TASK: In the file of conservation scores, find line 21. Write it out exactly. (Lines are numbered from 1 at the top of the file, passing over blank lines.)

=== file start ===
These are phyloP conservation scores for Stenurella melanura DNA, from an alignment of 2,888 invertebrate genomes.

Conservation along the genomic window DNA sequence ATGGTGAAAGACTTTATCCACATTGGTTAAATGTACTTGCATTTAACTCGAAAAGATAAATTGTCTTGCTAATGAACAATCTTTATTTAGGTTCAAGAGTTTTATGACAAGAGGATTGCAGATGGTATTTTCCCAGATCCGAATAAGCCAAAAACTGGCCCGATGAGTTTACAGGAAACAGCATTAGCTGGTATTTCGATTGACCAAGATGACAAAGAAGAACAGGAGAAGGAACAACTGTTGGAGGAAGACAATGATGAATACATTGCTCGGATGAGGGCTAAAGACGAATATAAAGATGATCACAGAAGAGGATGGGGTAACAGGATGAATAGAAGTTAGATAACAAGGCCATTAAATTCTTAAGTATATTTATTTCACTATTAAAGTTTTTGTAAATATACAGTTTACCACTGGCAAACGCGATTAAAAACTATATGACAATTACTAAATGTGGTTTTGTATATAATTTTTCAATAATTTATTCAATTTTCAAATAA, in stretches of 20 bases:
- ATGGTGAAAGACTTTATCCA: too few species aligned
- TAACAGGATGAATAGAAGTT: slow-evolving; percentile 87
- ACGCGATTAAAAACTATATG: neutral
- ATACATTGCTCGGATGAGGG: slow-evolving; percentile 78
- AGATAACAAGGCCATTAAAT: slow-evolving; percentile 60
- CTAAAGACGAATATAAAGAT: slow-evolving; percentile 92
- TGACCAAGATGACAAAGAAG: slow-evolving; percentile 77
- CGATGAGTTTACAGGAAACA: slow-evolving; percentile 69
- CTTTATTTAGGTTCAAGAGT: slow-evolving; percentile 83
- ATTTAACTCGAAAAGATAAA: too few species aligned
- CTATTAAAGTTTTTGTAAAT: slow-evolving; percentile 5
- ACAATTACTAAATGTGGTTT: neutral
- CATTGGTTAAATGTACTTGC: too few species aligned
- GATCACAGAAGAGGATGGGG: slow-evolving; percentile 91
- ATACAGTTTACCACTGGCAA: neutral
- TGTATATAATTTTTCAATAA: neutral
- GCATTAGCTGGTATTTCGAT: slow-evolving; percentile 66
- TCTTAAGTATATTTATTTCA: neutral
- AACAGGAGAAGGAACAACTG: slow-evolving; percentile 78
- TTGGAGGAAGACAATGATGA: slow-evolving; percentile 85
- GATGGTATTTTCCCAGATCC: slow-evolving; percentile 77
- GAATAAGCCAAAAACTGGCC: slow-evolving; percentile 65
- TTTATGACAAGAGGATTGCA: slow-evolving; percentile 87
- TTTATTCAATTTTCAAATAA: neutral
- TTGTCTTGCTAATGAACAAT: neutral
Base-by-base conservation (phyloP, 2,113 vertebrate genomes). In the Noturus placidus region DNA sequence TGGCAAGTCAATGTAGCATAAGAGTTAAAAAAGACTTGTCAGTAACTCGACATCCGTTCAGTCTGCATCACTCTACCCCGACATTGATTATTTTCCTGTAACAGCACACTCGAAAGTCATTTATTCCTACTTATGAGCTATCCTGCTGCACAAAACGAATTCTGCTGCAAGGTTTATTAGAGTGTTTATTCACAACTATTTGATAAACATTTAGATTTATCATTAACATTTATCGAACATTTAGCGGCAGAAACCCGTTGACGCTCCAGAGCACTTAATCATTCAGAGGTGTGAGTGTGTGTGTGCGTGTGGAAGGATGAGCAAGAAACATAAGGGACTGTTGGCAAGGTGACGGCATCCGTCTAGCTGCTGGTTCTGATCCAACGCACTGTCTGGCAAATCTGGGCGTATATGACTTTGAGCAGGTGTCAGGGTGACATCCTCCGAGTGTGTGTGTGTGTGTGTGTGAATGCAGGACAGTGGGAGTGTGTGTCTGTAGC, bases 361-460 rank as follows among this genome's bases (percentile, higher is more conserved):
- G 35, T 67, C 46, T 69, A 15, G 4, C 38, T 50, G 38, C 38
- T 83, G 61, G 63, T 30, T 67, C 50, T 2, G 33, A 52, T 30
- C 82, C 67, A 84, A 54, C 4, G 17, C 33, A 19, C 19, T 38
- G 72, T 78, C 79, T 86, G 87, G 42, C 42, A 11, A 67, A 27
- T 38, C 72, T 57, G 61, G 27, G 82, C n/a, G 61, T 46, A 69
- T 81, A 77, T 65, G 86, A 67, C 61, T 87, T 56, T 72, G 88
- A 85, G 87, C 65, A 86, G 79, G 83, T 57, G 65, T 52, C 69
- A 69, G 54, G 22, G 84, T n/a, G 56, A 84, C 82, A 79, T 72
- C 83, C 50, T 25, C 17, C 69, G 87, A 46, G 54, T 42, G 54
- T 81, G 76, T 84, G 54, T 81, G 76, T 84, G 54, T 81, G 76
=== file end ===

- AACAGGAGAAGGAACAACTG: slow-evolving; percentile 78